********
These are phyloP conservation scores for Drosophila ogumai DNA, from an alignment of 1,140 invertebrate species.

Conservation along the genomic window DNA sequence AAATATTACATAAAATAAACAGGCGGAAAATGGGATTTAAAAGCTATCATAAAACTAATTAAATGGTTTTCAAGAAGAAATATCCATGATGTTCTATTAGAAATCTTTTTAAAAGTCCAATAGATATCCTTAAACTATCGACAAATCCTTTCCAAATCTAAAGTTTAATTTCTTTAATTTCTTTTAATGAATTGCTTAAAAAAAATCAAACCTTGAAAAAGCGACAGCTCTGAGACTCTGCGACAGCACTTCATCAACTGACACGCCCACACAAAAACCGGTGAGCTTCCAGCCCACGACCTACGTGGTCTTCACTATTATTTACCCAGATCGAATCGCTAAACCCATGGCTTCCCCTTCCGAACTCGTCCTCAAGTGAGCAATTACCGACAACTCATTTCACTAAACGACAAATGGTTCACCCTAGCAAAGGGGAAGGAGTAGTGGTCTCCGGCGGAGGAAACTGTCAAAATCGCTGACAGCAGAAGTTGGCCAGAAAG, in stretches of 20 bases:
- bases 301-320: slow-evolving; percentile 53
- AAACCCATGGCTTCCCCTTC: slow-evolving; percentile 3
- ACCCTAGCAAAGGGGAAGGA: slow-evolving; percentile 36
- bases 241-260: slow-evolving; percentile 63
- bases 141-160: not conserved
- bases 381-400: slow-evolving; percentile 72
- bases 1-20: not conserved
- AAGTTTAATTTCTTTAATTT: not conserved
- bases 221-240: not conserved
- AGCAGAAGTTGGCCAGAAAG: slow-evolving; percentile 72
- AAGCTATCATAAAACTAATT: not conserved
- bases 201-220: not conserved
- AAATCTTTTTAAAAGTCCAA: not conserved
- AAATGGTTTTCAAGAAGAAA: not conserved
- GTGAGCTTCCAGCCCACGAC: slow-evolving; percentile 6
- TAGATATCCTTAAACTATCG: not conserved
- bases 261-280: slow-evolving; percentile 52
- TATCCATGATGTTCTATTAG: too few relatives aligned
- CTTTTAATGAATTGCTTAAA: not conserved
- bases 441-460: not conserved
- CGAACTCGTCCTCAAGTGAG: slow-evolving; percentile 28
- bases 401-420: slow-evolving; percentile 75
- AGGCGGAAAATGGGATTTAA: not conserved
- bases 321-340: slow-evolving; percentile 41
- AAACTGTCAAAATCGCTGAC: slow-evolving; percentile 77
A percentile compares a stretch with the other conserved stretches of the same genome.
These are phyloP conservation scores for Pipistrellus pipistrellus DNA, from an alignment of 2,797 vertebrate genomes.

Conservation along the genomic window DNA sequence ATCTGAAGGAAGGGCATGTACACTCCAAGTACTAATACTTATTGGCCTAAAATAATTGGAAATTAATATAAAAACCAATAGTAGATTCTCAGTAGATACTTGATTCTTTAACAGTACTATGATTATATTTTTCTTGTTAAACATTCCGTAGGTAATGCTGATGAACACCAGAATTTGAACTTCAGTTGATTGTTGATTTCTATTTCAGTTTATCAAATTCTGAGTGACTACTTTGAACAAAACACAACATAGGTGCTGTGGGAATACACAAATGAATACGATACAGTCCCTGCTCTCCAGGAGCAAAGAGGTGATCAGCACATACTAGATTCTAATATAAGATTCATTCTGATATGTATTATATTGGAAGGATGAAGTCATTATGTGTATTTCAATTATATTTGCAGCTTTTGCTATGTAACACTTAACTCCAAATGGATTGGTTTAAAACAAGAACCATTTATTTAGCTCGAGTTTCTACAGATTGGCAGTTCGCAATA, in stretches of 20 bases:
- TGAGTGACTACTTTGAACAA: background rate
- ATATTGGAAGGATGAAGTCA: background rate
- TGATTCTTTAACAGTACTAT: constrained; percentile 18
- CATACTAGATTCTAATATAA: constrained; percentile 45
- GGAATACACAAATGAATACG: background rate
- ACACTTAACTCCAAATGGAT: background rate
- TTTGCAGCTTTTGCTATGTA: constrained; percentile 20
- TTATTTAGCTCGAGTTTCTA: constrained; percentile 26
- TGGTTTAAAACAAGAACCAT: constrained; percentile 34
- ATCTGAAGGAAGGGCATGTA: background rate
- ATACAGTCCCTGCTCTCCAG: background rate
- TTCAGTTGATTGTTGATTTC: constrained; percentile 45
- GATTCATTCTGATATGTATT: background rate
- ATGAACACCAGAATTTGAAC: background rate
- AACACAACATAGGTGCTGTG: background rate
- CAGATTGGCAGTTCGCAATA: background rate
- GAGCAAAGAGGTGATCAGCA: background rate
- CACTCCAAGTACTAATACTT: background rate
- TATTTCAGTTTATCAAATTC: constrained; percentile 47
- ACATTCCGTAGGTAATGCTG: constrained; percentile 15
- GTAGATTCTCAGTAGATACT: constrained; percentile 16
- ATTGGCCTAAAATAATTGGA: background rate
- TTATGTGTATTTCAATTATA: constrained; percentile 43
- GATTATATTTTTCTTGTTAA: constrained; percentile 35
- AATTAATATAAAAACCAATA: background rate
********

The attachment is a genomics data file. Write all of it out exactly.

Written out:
These are phyloP conservation scores for Drosophila ogumai DNA, from an alignment of 1,140 invertebrate species.

Conservation along the genomic window DNA sequence AAATATTACATAAAATAAACAGGCGGAAAATGGGATTTAAAAGCTATCATAAAACTAATTAAATGGTTTTCAAGAAGAAATATCCATGATGTTCTATTAGAAATCTTTTTAAAAGTCCAATAGATATCCTTAAACTATCGACAAATCCTTTCCAAATCTAAAGTTTAATTTCTTTAATTTCTTTTAATGAATTGCTTAAAAAAAATCAAACCTTGAAAAAGCGACAGCTCTGAGACTCTGCGACAGCACTTCATCAACTGACACGCCCACACAAAAACCGGTGAGCTTCCAGCCCACGACCTACGTGGTCTTCACTATTATTTACCCAGATCGAATCGCTAAACCCATGGCTTCCCCTTCCGAACTCGTCCTCAAGTGAGCAATTACCGACAACTCATTTCACTAAACGACAAATGGTTCACCCTAGCAAAGGGGAAGGAGTAGTGGTCTCCGGCGGAGGAAACTGTCAAAATCGCTGACAGCAGAAGTTGGCCAGAAAG, in stretches of 20 bases:
- bases 301-320: slow-evolving; percentile 53
- AAACCCATGGCTTCCCCTTC: slow-evolving; percentile 3
- ACCCTAGCAAAGGGGAAGGA: slow-evolving; percentile 36
- bases 241-260: slow-evolving; percentile 63
- bases 141-160: not conserved
- bases 381-400: slow-evolving; percentile 72
- bases 1-20: not conserved
- AAGTTTAATTTCTTTAATTT: not conserved
- bases 221-240: not conserved
- AGCAGAAGTTGGCCAGAAAG: slow-evolving; percentile 72
- AAGCTATCATAAAACTAATT: not conserved
- bases 201-220: not conserved
- AAATCTTTTTAAAAGTCCAA: not conserved
- AAATGGTTTTCAAGAAGAAA: not conserved
- GTGAGCTTCCAGCCCACGAC: slow-evolving; percentile 6
- TAGATATCCTTAAACTATCG: not conserved
- bases 261-280: slow-evolving; percentile 52
- TATCCATGATGTTCTATTAG: too few relatives aligned
- CTTTTAATGAATTGCTTAAA: not conserved
- bases 441-460: not conserved
- CGAACTCGTCCTCAAGTGAG: slow-evolving; percentile 28
- bases 401-420: slow-evolving; percentile 75
- AGGCGGAAAATGGGATTTAA: not conserved
- bases 321-340: slow-evolving; percentile 41
- AAACTGTCAAAATCGCTGAC: slow-evolving; percentile 77
A percentile compares a stretch with the other conserved stretches of the same genome.
These are phyloP conservation scores for Pipistrellus pipistrellus DNA, from an alignment of 2,797 vertebrate genomes.

Conservation along the genomic window DNA sequence ATCTGAAGGAAGGGCATGTACACTCCAAGTACTAATACTTATTGGCCTAAAATAATTGGAAATTAATATAAAAACCAATAGTAGATTCTCAGTAGATACTTGATTCTTTAACAGTACTATGATTATATTTTTCTTGTTAAACATTCCGTAGGTAATGCTGATGAACACCAGAATTTGAACTTCAGTTGATTGTTGATTTCTATTTCAGTTTATCAAATTCTGAGTGACTACTTTGAACAAAACACAACATAGGTGCTGTGGGAATACACAAATGAATACGATACAGTCCCTGCTCTCCAGGAGCAAAGAGGTGATCAGCACATACTAGATTCTAATATAAGATTCATTCTGATATGTATTATATTGGAAGGATGAAGTCATTATGTGTATTTCAATTATATTTGCAGCTTTTGCTATGTAACACTTAACTCCAAATGGATTGGTTTAAAACAAGAACCATTTATTTAGCTCGAGTTTCTACAGATTGGCAGTTCGCAATA, in stretches of 20 bases:
- TGAGTGACTACTTTGAACAA: background rate
- ATATTGGAAGGATGAAGTCA: background rate
- TGATTCTTTAACAGTACTAT: constrained; percentile 18
- CATACTAGATTCTAATATAA: constrained; percentile 45
- GGAATACACAAATGAATACG: background rate
- ACACTTAACTCCAAATGGAT: background rate
- TTTGCAGCTTTTGCTATGTA: constrained; percentile 20
- TTATTTAGCTCGAGTTTCTA: constrained; percentile 26
- TGGTTTAAAACAAGAACCAT: constrained; percentile 34
- ATCTGAAGGAAGGGCATGTA: background rate
- ATACAGTCCCTGCTCTCCAG: background rate
- TTCAGTTGATTGTTGATTTC: constrained; percentile 45
- GATTCATTCTGATATGTATT: background rate
- ATGAACACCAGAATTTGAAC: background rate
- AACACAACATAGGTGCTGTG: background rate
- CAGATTGGCAGTTCGCAATA: background rate
- GAGCAAAGAGGTGATCAGCA: background rate
- CACTCCAAGTACTAATACTT: background rate
- TATTTCAGTTTATCAAATTC: constrained; percentile 47
- ACATTCCGTAGGTAATGCTG: constrained; percentile 15
- GTAGATTCTCAGTAGATACT: constrained; percentile 16
- ATTGGCCTAAAATAATTGGA: background rate
- TTATGTGTATTTCAATTATA: constrained; percentile 43
- GATTATATTTTTCTTGTTAA: constrained; percentile 35
- AATTAATATAAAAACCAATA: background rate